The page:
A conference this week has brought together many of the people who bring real government to peoples’ everyday lives.

The 2014 National General Assembly of Local Government has been an opportunity for authorities to talk about actual local needs, challenges and opportunities.

The conference was on in Canberra, and this year focused largely on the changing relationship between the tiers of government.

The new Federal Government has promised a comprehensive review of the Federation.

In his book, Battlelines, Prime Minister Tony Abbott discussed his views on the States and the Federation. He says his concern is that in the Federation “...often the states have the legal responsibility for issues that only the federal government has the political authority and financial muscle to resolve”.

The Government’s development of a Federation White Paper focusing on roles and responsibilities of the levels of government will have a major impact of federal financial relations.

The review of the Federation is one which should feature local government as a vital component, and speakers at the National General Assembly were eager to inspire local government to be active in the debate.

Local government authorities from across Australia also used the Assembly to voice the strong need for federal Financial Assistance Grants to be indexed against inflation.

The call comes after the Federal Budget put a freeze on Financial Assistance Grants.

There are concerns that the changes will rip money from a range of local government services such as a school and libraries, disaster response, and make the unable to maintain financial stability.

Governor-general Sir Peter Cosgrove was among the speakers, congratulating many regions on their efforts to improve the lives of residents, and calling for worthy representatives to nominate for the Order of Australia.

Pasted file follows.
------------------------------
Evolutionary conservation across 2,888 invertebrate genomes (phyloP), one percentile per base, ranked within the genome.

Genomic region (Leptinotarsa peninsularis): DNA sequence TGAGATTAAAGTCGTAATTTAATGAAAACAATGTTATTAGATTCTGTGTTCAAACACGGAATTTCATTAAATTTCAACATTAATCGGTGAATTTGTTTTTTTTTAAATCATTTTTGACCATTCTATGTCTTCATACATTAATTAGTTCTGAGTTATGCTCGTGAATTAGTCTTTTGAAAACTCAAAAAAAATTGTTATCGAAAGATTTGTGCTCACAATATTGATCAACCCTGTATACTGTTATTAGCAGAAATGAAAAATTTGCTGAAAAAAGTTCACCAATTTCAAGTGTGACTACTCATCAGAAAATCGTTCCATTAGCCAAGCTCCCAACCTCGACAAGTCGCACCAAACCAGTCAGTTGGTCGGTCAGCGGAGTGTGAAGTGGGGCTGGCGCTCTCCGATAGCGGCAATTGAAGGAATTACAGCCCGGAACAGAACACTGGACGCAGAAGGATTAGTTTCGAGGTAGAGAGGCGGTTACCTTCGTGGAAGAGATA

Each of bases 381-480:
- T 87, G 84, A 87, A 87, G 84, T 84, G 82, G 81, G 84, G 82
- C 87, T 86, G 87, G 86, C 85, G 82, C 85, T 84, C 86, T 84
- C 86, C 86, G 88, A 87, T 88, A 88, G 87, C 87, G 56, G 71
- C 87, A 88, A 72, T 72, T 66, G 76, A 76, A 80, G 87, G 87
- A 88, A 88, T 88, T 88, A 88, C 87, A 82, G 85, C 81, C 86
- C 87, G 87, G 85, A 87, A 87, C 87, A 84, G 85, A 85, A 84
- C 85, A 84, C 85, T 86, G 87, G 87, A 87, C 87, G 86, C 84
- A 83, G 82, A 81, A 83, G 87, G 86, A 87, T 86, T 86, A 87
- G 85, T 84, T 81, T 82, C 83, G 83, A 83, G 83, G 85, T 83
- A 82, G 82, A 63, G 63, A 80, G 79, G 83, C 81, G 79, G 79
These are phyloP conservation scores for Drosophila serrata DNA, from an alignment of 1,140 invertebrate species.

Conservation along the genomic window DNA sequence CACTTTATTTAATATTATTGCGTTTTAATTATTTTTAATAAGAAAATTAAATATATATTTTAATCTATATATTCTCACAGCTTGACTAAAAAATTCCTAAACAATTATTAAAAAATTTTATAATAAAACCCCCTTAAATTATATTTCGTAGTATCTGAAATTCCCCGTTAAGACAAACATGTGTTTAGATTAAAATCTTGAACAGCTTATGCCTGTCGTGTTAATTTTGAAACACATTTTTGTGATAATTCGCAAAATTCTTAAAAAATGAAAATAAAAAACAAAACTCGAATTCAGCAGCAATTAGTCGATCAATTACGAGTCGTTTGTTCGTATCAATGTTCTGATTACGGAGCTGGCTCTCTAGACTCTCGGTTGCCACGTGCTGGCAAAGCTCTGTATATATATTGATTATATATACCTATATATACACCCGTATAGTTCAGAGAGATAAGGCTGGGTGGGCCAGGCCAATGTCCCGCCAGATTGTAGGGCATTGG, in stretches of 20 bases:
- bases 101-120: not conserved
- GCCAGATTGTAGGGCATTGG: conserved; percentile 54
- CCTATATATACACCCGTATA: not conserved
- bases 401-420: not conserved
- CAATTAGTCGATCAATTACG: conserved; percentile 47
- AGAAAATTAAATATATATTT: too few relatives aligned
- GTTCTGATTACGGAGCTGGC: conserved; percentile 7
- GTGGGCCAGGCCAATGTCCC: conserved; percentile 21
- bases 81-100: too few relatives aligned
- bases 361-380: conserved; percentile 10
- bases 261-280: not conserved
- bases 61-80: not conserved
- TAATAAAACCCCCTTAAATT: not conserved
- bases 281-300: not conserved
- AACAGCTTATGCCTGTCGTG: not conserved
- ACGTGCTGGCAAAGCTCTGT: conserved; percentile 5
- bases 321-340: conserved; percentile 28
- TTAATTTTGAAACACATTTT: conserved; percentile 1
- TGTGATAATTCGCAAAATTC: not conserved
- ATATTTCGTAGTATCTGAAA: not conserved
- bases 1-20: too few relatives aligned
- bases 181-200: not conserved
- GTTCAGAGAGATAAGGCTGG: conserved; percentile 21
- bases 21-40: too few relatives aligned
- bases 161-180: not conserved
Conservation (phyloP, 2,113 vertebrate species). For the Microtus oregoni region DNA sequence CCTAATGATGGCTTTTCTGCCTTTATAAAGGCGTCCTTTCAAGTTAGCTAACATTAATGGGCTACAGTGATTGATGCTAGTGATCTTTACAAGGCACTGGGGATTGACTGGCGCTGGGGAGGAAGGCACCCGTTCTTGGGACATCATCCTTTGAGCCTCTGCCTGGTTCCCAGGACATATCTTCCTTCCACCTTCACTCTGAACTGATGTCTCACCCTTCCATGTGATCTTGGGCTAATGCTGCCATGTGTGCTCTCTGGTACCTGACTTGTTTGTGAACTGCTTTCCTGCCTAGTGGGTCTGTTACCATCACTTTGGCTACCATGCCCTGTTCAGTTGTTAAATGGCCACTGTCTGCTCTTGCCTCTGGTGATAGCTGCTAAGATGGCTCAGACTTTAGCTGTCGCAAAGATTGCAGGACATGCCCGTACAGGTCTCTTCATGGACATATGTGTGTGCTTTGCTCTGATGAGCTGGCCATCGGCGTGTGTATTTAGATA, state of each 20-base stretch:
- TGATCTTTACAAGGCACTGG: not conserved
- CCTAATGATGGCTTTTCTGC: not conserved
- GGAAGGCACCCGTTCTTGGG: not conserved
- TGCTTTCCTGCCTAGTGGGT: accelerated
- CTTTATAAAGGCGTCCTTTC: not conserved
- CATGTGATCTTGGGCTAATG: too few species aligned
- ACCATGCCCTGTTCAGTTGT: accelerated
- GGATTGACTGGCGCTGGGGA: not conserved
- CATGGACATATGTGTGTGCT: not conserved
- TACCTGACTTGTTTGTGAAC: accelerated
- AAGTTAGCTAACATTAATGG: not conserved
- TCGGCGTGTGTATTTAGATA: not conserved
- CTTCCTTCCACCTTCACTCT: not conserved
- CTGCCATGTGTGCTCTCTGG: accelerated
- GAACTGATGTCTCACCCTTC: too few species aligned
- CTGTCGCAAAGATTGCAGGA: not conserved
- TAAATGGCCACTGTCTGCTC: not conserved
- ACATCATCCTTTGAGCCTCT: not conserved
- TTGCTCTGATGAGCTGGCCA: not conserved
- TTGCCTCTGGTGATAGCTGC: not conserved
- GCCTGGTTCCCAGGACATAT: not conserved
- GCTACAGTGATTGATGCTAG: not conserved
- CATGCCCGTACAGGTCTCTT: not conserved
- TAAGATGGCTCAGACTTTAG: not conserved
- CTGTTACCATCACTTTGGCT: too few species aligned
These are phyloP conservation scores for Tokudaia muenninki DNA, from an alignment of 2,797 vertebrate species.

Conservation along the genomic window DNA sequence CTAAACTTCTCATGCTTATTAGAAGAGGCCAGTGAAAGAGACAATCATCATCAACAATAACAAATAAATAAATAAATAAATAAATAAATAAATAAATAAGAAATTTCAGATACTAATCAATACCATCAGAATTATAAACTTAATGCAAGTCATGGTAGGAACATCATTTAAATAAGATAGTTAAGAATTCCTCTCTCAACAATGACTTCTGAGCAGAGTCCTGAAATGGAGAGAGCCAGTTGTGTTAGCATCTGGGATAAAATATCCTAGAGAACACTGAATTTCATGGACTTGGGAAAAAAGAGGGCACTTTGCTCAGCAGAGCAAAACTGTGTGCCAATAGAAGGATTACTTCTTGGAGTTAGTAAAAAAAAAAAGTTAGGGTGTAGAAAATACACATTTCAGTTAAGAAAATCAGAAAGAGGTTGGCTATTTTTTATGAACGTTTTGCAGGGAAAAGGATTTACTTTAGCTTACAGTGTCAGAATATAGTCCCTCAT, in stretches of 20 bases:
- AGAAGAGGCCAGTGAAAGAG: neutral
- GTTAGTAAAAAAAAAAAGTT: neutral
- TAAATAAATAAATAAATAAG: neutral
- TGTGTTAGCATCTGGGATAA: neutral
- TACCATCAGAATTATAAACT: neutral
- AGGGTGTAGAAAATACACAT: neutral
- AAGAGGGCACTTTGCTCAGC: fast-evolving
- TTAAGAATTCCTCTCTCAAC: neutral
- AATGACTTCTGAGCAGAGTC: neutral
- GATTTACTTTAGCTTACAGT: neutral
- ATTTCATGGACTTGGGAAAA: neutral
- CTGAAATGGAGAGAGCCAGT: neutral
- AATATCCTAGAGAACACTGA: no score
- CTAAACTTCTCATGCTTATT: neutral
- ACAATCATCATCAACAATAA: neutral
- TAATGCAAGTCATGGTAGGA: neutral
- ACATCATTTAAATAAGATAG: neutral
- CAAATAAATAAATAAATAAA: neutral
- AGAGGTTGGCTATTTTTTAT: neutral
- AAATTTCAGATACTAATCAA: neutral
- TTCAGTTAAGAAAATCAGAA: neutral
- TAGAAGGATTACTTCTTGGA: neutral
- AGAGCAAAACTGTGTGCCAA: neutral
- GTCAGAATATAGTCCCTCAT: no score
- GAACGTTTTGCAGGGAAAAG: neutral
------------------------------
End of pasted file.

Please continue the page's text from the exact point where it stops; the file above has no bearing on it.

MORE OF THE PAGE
Deputy Prime Minister and Minister for Infrastructure and Regional Development Warren Truss spoke on one day, as did Shadow Minister for Transport and Infrastructure, Anthony Albanese.

And finally, the Government recognised another year of big local government achievements, naming six category award winners and Latrobe City Council as the winner of the 2014 National Award for Excellence in Local Government.

Category winners were:

  • Holroyd City and Hay Shire Councils for the Hay Holroyd Video Project ‘Make a Choice' in the Arts Animates—excellence in community engagement and participation category;
  • Hume City Council for their School Holiday Program for Indigenous Children with a Disability in the Disability Access and Inclusion category;
  • Townsville City Council for the Townsville Planning and Development Reform Program in the Improve Productivity and Regional Development category;
  • City of Greater Dandenong for the Racism. Get Up. Speak Out. program in the Multicultural Australia—Strength in Diversity category;
  • Clarence Valley Council for The Three Mobs One River Aboriginal Learning Kit in the Promoting Indigenous Recognition category;
  • and Latrobe City Council for the Steps to the Future Indigenous Employment Program in the Youth Employment category